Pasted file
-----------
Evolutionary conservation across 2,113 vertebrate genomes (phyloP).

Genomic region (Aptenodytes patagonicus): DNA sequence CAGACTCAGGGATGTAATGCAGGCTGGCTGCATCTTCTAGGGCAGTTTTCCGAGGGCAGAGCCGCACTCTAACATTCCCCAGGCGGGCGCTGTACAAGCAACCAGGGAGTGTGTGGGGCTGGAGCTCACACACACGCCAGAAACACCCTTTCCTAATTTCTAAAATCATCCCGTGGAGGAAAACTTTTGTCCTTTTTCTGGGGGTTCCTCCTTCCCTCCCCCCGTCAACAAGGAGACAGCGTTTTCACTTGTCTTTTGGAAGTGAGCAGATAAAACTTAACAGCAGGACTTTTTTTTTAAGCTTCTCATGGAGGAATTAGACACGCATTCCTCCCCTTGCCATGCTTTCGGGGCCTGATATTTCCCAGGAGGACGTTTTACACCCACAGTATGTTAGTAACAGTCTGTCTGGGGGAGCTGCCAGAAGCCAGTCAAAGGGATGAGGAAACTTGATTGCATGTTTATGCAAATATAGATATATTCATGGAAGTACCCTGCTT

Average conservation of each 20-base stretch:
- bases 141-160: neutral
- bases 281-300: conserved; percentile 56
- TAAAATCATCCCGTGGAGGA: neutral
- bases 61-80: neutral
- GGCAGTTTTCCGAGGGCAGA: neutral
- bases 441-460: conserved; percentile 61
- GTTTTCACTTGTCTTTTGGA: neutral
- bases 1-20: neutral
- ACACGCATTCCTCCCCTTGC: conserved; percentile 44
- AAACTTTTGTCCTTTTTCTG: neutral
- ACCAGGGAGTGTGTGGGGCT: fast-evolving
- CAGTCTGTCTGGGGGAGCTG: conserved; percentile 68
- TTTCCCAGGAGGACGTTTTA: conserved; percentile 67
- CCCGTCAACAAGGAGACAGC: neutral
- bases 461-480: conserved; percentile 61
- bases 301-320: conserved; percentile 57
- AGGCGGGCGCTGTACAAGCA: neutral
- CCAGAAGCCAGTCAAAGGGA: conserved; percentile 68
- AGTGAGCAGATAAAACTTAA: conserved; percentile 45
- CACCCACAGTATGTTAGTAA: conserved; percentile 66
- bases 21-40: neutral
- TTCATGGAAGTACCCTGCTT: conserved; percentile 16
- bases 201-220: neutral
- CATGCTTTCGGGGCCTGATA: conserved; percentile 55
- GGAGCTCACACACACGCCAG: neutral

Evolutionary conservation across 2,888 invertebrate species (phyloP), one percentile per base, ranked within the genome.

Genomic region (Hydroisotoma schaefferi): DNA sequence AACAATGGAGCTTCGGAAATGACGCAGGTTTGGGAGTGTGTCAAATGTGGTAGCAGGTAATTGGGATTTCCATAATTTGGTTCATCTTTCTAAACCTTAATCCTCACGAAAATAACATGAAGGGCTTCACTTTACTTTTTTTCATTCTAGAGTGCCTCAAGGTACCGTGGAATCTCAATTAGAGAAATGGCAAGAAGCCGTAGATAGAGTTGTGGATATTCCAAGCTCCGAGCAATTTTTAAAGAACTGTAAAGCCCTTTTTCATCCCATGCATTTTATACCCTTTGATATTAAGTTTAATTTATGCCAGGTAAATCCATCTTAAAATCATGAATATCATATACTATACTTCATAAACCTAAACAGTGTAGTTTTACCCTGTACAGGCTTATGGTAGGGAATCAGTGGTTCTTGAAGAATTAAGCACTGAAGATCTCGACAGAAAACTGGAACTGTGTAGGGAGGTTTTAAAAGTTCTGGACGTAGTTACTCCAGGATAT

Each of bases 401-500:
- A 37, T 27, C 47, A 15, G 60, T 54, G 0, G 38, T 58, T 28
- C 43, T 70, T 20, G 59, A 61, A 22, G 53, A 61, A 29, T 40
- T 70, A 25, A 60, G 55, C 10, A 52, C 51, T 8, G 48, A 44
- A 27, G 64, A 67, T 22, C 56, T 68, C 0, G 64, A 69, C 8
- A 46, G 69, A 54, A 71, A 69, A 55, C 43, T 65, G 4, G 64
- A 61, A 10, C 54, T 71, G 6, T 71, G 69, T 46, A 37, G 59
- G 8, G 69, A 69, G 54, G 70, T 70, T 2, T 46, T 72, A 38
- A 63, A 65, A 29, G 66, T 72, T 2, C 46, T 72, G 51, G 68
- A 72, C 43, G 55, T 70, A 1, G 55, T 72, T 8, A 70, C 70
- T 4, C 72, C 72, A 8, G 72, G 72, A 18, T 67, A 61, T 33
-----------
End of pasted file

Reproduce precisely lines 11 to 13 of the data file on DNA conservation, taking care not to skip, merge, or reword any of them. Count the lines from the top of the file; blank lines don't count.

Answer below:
- bases 1-20: neutral
- ACACGCATTCCTCCCCTTGC: conserved; percentile 44
- AAACTTTTGTCCTTTTTCTG: neutral